Before we go any further, let’s note that Arena Rock is not the only term for this particular genre. If you are a picky nerd like me, you might be more inclined to refer to them as “AOR,” the excellently memorable acronym for “Album-Oriented Rock.” Because while that term originally defined a particular radio format, by the early ’80s it had come to represent a very specific sound and style of music, i.e. the precise sort the aforementioned bands were making. I admit to preferring “AOR” over Arena Rock because it’s a little less broad and is marginally cooler. Also, it has an over-confident and ridiculous superhero quality to it, which is entirely appropriate given what it represents. But hell, call it whatever makes you comfortable: Arena Rock, AOR, Classic Rock, even Dad Rock, they all apply. Any way you want it, that’s the way you need it.

Arena Rock songs take place within a mythical universe where every living being is in high school and the only time that matters is “tonight.” It is not Arena Rock’s job to enlighten or serve up valuable life lessons. Its primary purpose is to celebrate being horny and/or high, bitch about how boring this town is, and ineloquently remind people that they need to rock every hour, of every day. Of course, like life itself, it’ll occasionally get sad ‘n’ dark and there will be expressions of doomed love (“you’re tearin’ me apart”). And sometimes it’ll brag about or blame its imaginary partner in crime, the devil. But no matter where it roams, it never loses sight of its primary goal, which is to rock you tonight Cleveland-Philly-NYC.

The Arena Rock sound is typified by fat, infectious guitar and/or synth riffs, king-size choruses, and colossal hooks, served up in the most over-the-top manner possible (especially when the song is a ballad). These songs are the kind of songs that exude enough melodic and emotional bigness that they can fill every corner of whatever space they happen to be playing in, no matter how cavernous or unglamorous. Neither coy nor intellectual (“You’re not shy, you’ve been around”), they are embarrassingly straightforward about how they feel (“I’ll show you sweet delight”) and are designed to attack and consume the dumbest, most defenseless, and least discerning musical nerve-receptors of the human brain (“Stroke me”). They are the sonic equivalent of sucking down a Big Gulp™ in a 7-11 parking lot on a hot day in 1981. Arena Rock songs are all about living in the moment and “feelin’ satisfied.”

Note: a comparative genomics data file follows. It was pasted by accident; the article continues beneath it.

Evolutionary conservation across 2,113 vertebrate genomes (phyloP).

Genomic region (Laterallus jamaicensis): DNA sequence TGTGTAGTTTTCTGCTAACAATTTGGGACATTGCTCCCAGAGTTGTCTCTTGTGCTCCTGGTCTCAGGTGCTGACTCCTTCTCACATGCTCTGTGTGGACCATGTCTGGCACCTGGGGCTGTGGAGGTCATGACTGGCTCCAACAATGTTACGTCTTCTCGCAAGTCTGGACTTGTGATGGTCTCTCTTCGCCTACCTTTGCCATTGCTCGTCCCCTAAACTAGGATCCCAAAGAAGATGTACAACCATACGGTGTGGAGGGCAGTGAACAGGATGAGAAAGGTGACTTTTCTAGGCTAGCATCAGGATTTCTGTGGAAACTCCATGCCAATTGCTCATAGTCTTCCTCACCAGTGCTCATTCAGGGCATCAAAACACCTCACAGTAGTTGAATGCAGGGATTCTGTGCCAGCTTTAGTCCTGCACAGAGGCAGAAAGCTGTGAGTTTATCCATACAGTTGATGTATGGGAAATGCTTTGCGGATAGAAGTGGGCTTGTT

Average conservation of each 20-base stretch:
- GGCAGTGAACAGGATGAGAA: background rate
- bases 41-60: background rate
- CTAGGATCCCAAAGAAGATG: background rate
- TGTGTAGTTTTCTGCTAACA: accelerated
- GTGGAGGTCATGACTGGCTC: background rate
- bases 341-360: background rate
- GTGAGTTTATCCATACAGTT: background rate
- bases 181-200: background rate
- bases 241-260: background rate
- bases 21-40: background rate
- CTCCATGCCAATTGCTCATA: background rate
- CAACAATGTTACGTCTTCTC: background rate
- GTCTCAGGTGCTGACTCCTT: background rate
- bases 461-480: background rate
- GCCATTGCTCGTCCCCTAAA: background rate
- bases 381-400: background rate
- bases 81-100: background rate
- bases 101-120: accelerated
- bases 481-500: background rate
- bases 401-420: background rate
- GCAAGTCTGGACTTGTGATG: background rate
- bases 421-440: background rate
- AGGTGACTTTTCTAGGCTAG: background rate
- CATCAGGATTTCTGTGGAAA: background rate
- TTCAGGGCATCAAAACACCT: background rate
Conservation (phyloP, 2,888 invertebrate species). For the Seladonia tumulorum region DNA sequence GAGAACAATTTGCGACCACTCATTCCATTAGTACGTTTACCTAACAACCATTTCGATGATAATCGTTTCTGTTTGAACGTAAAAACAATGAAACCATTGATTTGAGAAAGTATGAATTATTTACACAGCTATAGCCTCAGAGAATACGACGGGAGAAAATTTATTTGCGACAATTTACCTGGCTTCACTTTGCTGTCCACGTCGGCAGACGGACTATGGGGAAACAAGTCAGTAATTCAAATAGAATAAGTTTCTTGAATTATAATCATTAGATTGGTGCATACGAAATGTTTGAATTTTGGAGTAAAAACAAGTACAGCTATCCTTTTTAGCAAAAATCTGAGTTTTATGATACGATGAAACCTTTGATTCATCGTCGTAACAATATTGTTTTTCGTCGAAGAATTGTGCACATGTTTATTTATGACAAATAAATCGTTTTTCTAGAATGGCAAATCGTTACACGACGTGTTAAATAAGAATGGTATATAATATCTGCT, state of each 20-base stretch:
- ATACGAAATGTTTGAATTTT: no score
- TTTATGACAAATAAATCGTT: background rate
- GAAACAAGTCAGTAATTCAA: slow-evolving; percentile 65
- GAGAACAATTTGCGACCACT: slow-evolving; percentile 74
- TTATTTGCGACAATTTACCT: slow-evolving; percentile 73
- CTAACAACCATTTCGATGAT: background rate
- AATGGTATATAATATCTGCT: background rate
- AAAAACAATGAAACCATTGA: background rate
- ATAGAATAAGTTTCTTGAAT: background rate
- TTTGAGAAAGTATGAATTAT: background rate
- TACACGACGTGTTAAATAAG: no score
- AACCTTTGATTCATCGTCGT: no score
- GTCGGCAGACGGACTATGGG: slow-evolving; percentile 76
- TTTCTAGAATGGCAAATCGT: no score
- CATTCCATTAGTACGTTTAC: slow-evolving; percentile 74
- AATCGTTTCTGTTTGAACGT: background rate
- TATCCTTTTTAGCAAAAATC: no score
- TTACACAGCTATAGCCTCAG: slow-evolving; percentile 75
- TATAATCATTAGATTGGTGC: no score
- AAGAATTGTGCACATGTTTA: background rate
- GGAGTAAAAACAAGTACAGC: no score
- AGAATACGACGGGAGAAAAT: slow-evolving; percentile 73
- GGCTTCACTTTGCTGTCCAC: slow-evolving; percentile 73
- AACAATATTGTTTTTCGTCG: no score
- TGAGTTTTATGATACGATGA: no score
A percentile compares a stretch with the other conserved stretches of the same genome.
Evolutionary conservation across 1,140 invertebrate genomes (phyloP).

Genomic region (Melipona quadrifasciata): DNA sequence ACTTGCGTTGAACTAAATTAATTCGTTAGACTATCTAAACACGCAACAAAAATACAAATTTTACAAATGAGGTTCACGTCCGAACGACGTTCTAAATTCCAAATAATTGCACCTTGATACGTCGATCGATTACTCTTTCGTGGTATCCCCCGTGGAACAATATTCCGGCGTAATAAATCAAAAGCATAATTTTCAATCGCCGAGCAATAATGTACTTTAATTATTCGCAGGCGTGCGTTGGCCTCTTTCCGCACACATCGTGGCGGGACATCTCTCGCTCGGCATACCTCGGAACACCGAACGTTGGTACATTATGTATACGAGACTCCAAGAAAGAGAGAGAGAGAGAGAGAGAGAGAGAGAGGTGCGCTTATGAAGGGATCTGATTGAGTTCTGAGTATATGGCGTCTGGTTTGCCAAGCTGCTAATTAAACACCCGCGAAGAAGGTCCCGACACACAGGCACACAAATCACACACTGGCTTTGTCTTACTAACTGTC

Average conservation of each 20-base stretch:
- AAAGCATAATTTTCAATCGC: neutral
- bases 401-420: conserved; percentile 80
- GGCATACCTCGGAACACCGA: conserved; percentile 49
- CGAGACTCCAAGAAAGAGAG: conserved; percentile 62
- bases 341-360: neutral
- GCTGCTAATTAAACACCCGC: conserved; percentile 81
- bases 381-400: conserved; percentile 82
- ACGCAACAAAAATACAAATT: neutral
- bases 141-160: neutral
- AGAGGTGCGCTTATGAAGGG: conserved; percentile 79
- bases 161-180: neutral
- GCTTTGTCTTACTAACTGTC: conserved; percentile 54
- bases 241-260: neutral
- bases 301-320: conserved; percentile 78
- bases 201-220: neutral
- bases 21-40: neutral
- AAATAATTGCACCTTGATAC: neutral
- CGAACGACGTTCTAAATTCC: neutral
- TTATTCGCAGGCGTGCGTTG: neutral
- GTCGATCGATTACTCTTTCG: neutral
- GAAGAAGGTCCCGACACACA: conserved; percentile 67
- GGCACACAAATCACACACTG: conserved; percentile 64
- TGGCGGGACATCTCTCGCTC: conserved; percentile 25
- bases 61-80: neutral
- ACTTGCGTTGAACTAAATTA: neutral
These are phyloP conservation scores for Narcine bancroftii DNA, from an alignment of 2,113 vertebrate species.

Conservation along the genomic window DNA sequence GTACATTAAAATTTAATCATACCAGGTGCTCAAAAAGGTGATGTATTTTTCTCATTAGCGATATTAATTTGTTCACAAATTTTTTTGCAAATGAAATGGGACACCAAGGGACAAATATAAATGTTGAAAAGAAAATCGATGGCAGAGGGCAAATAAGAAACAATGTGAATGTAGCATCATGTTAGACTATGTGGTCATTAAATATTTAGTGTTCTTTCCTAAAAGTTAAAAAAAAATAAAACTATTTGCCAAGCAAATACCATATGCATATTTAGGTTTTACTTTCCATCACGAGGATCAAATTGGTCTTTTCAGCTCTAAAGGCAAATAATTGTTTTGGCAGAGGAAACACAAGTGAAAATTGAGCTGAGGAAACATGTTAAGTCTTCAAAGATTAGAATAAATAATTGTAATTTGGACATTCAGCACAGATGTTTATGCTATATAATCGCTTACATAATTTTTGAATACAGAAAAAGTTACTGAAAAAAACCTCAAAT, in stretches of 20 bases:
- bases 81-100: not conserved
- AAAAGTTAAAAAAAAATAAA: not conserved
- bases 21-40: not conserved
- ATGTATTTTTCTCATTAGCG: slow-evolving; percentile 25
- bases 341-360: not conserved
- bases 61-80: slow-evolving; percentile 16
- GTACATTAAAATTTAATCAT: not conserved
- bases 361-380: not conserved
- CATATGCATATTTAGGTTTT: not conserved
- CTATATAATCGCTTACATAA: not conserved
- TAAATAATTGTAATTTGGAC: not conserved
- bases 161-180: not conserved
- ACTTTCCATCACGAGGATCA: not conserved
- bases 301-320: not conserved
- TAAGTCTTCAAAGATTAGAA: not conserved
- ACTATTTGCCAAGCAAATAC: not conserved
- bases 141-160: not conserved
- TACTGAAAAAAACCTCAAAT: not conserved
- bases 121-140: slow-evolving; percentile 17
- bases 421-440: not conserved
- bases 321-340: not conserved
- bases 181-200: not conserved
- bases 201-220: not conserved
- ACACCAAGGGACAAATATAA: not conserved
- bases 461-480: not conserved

Yes, I know–what about the clothes? When playing live back in the day, Arena Rock bands were not only expected to bring it musically but to raise the roof in a sartorial sense as well. Bearded guys in silk kimonos. Jumpsuits open to the navel. And hair, lots and lots of glorious hair. True confession: I spent more time as a kid pondering Boston drummer Sib Hashian’s afro in the band photo on the back cover of their 1976 debut album than I ever did admiring the front with its iconic upside-down guitar logo. That was just a painting. Sib’s ‘fro was real. (See pic above.)